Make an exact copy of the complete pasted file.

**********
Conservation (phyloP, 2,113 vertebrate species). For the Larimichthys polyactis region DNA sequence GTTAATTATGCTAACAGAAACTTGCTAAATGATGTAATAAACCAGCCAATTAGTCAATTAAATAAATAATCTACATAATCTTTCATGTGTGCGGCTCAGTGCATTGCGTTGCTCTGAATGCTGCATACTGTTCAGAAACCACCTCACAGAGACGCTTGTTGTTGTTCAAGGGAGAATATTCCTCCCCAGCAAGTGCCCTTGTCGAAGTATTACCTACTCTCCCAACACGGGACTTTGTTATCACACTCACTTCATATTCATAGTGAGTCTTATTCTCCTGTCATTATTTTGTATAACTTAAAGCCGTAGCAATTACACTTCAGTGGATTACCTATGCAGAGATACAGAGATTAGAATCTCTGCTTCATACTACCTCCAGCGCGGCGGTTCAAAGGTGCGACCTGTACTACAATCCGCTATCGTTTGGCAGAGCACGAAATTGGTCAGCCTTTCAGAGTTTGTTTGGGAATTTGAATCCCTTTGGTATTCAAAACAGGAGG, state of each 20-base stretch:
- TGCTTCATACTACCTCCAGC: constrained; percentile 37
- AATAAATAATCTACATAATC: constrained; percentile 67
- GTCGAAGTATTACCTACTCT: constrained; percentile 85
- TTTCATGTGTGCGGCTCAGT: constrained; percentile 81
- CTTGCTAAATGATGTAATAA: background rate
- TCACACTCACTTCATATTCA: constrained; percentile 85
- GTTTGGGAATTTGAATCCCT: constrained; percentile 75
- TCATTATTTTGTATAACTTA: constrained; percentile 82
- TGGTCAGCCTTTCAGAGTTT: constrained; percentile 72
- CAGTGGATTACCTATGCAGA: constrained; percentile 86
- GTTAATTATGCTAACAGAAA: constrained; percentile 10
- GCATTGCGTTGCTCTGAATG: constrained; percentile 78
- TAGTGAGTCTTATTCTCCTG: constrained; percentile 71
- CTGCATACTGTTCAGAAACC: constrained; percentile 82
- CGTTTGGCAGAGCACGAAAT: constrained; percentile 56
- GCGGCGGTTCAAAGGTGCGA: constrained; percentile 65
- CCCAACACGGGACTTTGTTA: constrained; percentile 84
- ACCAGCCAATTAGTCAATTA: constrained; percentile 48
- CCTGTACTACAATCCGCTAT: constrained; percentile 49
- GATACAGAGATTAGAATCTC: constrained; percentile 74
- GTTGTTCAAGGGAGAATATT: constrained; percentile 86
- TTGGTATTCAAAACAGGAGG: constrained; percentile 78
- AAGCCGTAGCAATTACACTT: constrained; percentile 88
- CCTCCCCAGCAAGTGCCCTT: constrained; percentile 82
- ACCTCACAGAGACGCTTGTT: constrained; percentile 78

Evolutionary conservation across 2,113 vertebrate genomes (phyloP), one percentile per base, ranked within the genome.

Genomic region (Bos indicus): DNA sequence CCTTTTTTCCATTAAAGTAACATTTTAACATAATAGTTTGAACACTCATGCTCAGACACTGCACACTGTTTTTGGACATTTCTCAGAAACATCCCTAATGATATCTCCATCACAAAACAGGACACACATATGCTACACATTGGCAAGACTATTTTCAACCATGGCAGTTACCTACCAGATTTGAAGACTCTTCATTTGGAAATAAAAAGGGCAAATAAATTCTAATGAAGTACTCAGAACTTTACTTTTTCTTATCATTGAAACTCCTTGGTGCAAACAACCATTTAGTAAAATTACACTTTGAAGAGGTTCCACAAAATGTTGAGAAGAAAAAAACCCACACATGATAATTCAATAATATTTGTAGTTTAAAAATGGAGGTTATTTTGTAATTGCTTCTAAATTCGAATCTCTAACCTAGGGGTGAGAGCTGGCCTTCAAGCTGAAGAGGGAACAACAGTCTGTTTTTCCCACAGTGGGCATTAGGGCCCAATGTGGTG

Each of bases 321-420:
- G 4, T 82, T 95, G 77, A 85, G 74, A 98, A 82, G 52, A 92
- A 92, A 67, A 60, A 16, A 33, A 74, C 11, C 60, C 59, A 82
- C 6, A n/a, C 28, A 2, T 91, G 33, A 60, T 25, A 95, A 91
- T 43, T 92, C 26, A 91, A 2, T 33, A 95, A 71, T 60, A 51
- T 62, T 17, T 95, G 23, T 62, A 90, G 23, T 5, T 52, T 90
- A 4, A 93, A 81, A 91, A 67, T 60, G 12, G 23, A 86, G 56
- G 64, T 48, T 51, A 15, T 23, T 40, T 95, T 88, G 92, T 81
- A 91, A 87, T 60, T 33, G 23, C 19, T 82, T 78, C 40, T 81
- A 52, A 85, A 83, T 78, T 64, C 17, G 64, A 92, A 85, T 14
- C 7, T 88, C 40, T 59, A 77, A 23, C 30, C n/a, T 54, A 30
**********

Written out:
Conservation (phyloP, 2,113 vertebrate species). For the Larimichthys polyactis region DNA sequence GTTAATTATGCTAACAGAAACTTGCTAAATGATGTAATAAACCAGCCAATTAGTCAATTAAATAAATAATCTACATAATCTTTCATGTGTGCGGCTCAGTGCATTGCGTTGCTCTGAATGCTGCATACTGTTCAGAAACCACCTCACAGAGACGCTTGTTGTTGTTCAAGGGAGAATATTCCTCCCCAGCAAGTGCCCTTGTCGAAGTATTACCTACTCTCCCAACACGGGACTTTGTTATCACACTCACTTCATATTCATAGTGAGTCTTATTCTCCTGTCATTATTTTGTATAACTTAAAGCCGTAGCAATTACACTTCAGTGGATTACCTATGCAGAGATACAGAGATTAGAATCTCTGCTTCATACTACCTCCAGCGCGGCGGTTCAAAGGTGCGACCTGTACTACAATCCGCTATCGTTTGGCAGAGCACGAAATTGGTCAGCCTTTCAGAGTTTGTTTGGGAATTTGAATCCCTTTGGTATTCAAAACAGGAGG, state of each 20-base stretch:
- TGCTTCATACTACCTCCAGC: constrained; percentile 37
- AATAAATAATCTACATAATC: constrained; percentile 67
- GTCGAAGTATTACCTACTCT: constrained; percentile 85
- TTTCATGTGTGCGGCTCAGT: constrained; percentile 81
- CTTGCTAAATGATGTAATAA: background rate
- TCACACTCACTTCATATTCA: constrained; percentile 85
- GTTTGGGAATTTGAATCCCT: constrained; percentile 75
- TCATTATTTTGTATAACTTA: constrained; percentile 82
- TGGTCAGCCTTTCAGAGTTT: constrained; percentile 72
- CAGTGGATTACCTATGCAGA: constrained; percentile 86
- GTTAATTATGCTAACAGAAA: constrained; percentile 10
- GCATTGCGTTGCTCTGAATG: constrained; percentile 78
- TAGTGAGTCTTATTCTCCTG: constrained; percentile 71
- CTGCATACTGTTCAGAAACC: constrained; percentile 82
- CGTTTGGCAGAGCACGAAAT: constrained; percentile 56
- GCGGCGGTTCAAAGGTGCGA: constrained; percentile 65
- CCCAACACGGGACTTTGTTA: constrained; percentile 84
- ACCAGCCAATTAGTCAATTA: constrained; percentile 48
- CCTGTACTACAATCCGCTAT: constrained; percentile 49
- GATACAGAGATTAGAATCTC: constrained; percentile 74
- GTTGTTCAAGGGAGAATATT: constrained; percentile 86
- TTGGTATTCAAAACAGGAGG: constrained; percentile 78
- AAGCCGTAGCAATTACACTT: constrained; percentile 88
- CCTCCCCAGCAAGTGCCCTT: constrained; percentile 82
- ACCTCACAGAGACGCTTGTT: constrained; percentile 78

Evolutionary conservation across 2,113 vertebrate genomes (phyloP), one percentile per base, ranked within the genome.

Genomic region (Bos indicus): DNA sequence CCTTTTTTCCATTAAAGTAACATTTTAACATAATAGTTTGAACACTCATGCTCAGACACTGCACACTGTTTTTGGACATTTCTCAGAAACATCCCTAATGATATCTCCATCACAAAACAGGACACACATATGCTACACATTGGCAAGACTATTTTCAACCATGGCAGTTACCTACCAGATTTGAAGACTCTTCATTTGGAAATAAAAAGGGCAAATAAATTCTAATGAAGTACTCAGAACTTTACTTTTTCTTATCATTGAAACTCCTTGGTGCAAACAACCATTTAGTAAAATTACACTTTGAAGAGGTTCCACAAAATGTTGAGAAGAAAAAAACCCACACATGATAATTCAATAATATTTGTAGTTTAAAAATGGAGGTTATTTTGTAATTGCTTCTAAATTCGAATCTCTAACCTAGGGGTGAGAGCTGGCCTTCAAGCTGAAGAGGGAACAACAGTCTGTTTTTCCCACAGTGGGCATTAGGGCCCAATGTGGTG

Each of bases 321-420:
- G 4, T 82, T 95, G 77, A 85, G 74, A 98, A 82, G 52, A 92
- A 92, A 67, A 60, A 16, A 33, A 74, C 11, C 60, C 59, A 82
- C 6, A n/a, C 28, A 2, T 91, G 33, A 60, T 25, A 95, A 91
- T 43, T 92, C 26, A 91, A 2, T 33, A 95, A 71, T 60, A 51
- T 62, T 17, T 95, G 23, T 62, A 90, G 23, T 5, T 52, T 90
- A 4, A 93, A 81, A 91, A 67, T 60, G 12, G 23, A 86, G 56
- G 64, T 48, T 51, A 15, T 23, T 40, T 95, T 88, G 92, T 81
- A 91, A 87, T 60, T 33, G 23, C 19, T 82, T 78, C 40, T 81
- A 52, A 85, A 83, T 78, T 64, C 17, G 64, A 92, A 85, T 14
- C 7, T 88, C 40, T 59, A 77, A 23, C 30, C n/a, T 54, A 30